Author’s note: The account of our most recent milestone is unbearably long. Don’t say I didn’t warn you.
Ben never wanted a pacifier as an infant. I would attempt to put one in his mouth and he would always spit it out immediately. But around the age of nine months, he was having intense teething pain (His first tooth came in at four months. Yes, ladies: ouch.) and he was gnawing on his hand so ferociously that I thought he would break the skin.
So in desperation, I took one of the discarded pacifiers I received in numerous baby shower goodie bags and gave it to him.
He shoved it to the side of his mouth and chomped happily on the silicone like an old guy chewing away on a stogie. It worked, and the pacifier became known hitherto as chomper.
Of course, Ben became more and more attached to chomper over the coming months and when we moved from San Francisco to Oakland, we allowed him to have chomper more often to help him through the transition of a new house, a new room and a new childcare provider. In the process, he had become the kid with a binky.
Before he started preschool, we decided to limit chomper to bedtime and naptime, partially out of principle and partially because his insistence on chewing the thing with such force that we went through one after another as he literally chewed them apart.
Since then, imposing that limit on chomper has been one slippery slope after another. For example, he’d ask for his chomper and we’d remind him that it was only for sleeping.
“I’m soooo tired,” he’d yawn dramatically, quick to find a loophole, and lie down on the couch or run and leap into his bed.
During our rough summer last year, when he was having multiple tantrums each day, I let him have it to calm himself down and allow him to regulate himself. It seemed like a small price to pay on one hand, but at the same time I felt like...you guessed it: A Terrible Mother.
But as he approached four, we decided that it was time to say good-bye to chomper. We wrote a social story to prepare Ben. The story talked about how he might feel sad sometimes when chomper is gone and that was okay. That he could be brave, and that he was a big boy and didn't need chomper any more. We talked about it with him. We even rehearsed putting chomper in a box.
And most importantly, we determined what the reward would be: Stepney and the Museum Cars – discontinued, of course and only available on eBay. But the price tag seemed reasonable for the chance to be free of the guilt, the stigma and the logistical hassle of having chomper in our lives.
We chose this past Friday to pull the plug - literally. We talked about it every day for a week prior and reminded him of the prize that would be waiting in the morning if he made it through the night. As Friday got closer, it was I, not Ben, who was dreading the start of our impending chomper rehab program.
On Friday night, we asked him to put chomper in the box and say goodbye. "Goodbye, chomper," he quickly obliged, and then kept playing, got his pajamas on, and seemed almost strangely chipper. Chris and I looked at each other, puzzled and he said, “If it’s this easy, we were idiots for not doing it sooner.”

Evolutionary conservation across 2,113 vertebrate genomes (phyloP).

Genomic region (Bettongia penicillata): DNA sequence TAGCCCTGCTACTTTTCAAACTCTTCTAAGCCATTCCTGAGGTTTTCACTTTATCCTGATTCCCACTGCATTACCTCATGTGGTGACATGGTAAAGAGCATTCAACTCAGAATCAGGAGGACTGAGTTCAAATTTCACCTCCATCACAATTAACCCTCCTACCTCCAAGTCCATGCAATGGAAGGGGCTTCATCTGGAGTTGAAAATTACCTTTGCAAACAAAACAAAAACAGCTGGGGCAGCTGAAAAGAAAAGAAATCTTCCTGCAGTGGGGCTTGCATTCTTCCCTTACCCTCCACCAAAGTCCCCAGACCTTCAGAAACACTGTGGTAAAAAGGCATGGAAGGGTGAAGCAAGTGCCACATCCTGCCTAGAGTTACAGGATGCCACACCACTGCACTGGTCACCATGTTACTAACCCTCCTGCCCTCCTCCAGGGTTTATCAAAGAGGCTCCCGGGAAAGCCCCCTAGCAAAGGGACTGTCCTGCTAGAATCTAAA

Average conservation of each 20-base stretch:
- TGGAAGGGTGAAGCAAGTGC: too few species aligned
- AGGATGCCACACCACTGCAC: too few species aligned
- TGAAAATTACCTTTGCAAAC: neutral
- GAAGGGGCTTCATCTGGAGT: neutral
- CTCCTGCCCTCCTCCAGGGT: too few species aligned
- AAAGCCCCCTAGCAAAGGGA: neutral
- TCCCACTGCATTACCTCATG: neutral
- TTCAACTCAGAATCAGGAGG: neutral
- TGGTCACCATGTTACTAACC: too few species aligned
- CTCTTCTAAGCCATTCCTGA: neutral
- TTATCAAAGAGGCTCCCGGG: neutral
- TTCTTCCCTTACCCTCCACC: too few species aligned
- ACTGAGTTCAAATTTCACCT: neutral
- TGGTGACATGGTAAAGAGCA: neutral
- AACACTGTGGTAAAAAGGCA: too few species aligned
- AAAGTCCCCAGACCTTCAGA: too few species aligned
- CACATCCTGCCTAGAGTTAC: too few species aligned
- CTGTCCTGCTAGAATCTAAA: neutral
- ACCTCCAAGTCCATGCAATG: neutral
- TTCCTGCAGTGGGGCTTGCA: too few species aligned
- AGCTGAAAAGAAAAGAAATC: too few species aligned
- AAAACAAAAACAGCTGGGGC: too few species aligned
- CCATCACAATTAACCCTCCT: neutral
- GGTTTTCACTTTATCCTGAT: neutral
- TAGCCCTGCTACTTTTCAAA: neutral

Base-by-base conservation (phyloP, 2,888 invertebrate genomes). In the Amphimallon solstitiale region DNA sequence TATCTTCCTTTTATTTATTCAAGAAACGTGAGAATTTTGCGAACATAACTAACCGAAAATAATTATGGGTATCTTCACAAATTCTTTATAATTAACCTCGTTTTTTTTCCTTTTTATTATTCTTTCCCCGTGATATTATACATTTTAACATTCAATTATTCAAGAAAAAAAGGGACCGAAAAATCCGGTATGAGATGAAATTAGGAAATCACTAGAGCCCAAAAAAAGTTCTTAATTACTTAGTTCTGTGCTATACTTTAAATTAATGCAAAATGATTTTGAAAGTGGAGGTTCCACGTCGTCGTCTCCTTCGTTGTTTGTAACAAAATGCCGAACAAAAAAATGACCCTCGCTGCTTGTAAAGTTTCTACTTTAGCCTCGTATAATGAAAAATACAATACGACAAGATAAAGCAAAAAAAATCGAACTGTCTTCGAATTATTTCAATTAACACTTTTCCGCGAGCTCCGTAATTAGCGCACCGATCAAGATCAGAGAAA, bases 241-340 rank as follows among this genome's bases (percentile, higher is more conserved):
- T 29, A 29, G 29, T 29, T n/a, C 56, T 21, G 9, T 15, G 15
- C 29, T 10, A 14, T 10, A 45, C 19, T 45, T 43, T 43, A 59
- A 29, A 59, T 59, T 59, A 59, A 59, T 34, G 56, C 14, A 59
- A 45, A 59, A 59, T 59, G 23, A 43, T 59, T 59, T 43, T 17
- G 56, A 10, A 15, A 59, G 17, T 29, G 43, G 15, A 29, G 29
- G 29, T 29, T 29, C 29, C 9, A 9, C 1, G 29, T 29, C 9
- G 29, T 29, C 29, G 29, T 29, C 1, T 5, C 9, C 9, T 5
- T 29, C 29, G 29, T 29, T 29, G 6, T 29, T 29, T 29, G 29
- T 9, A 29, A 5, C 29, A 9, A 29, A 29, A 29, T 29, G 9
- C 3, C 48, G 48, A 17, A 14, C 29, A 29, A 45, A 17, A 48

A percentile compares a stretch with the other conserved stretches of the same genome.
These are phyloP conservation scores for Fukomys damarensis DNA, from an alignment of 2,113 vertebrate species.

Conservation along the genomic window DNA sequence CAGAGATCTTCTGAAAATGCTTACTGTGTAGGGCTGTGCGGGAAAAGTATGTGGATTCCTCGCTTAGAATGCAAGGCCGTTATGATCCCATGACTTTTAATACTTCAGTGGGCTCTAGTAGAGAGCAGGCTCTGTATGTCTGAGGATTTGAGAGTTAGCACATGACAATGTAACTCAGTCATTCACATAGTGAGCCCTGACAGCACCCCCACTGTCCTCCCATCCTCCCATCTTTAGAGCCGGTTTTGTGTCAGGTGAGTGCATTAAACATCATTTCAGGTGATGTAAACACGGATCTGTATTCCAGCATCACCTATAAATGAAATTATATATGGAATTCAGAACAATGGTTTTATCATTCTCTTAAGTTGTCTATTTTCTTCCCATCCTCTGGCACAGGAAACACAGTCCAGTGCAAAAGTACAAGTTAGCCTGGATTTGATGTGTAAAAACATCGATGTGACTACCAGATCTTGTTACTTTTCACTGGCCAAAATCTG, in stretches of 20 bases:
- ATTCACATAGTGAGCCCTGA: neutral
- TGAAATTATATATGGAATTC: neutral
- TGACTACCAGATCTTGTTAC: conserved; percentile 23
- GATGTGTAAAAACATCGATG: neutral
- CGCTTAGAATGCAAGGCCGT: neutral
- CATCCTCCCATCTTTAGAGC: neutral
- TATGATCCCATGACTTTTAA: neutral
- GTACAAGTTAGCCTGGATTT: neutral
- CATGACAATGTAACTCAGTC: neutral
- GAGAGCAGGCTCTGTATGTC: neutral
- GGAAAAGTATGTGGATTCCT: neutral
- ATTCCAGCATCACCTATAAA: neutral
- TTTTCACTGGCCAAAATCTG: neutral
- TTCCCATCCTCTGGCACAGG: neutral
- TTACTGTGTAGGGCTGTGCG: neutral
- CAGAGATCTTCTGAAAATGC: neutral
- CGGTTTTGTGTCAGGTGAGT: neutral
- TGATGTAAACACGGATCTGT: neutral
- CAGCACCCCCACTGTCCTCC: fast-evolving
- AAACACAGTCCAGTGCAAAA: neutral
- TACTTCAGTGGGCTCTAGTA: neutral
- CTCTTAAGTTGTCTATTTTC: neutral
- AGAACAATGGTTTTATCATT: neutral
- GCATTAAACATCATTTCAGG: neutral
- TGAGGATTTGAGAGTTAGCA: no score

When it was time to turn out the lights, the reality hit.
“We said good bye to chomper, remember?”
“I want chomper.”
We talked him through it, I laid down in bed with him, and while he tossed and turned for a long time before falling asleep, he didn’t cry, didn’t fuss or act out.
When he finally did fall asleep, he rolled over toward me with a smile on his face. Maybe he always has a smile on his face when he falls asleep and I just never see it due to the plastic thing in his mouth, or maybe he felt a little liberated.
In the morning, there were Stepney and the Museum Cars. Everyone survived; we felt like we had made it through the first hurdle.
As I feared, Ben viewed the first night without chomper as a temporary situation, even though we had anticipated this wrinkle and worked it into the social story. He must have thought of it like a stunt – go one night without chomper and get a new engine.
The next night, when it was time for bed, he asked for chomper. We reminded him of the deal, and at that moment, I witnessed him experiencing real loss for the first time in his life.
He looked crushed. He cried big sniveling, whimpering alligator tears in a way I had never seen him do before. It was extremely heartbreaking, but also such a relief that his emotional expression was so completely appropriate. No acting out, no throwing tantrums, no panic attacks, just straight-ahead human grief.
I lay with him again and he cried himself to sleep. In the morning, he was somewhere between denial and bargaining:
“Is it inside or outside?”
“I know, I know: It’s out on the driveway!”
Within five or ten minutes, he was playing and we never heard about it again that day.
Sunday, after bath time, curled up in a towel on my lap, he asked, “Where’s chomper?”
I went through the explanation again and added how brave and strong I thought he was for giving up chomper (quoting from a Backyardigans episode.)
This compliment seemed to register with him, and we changed the subject, going about our usual post-bath giggling antics. He fell asleep with only a little sadness and the beautifully honest admission: “I want my chomper back.”
We could see the light at the end of what had turned out to be a very short tunnel.
Tonight, we asked Ben if he had taken a nap at school.
“And so you had a nap with Monkey, but no chomper today.”
“Yes. I’m VERY brave!”
Later, if was off to bed, sans chomper, sans tears.
Rest in peace, chomper. Ben is brave, and everyone is okay.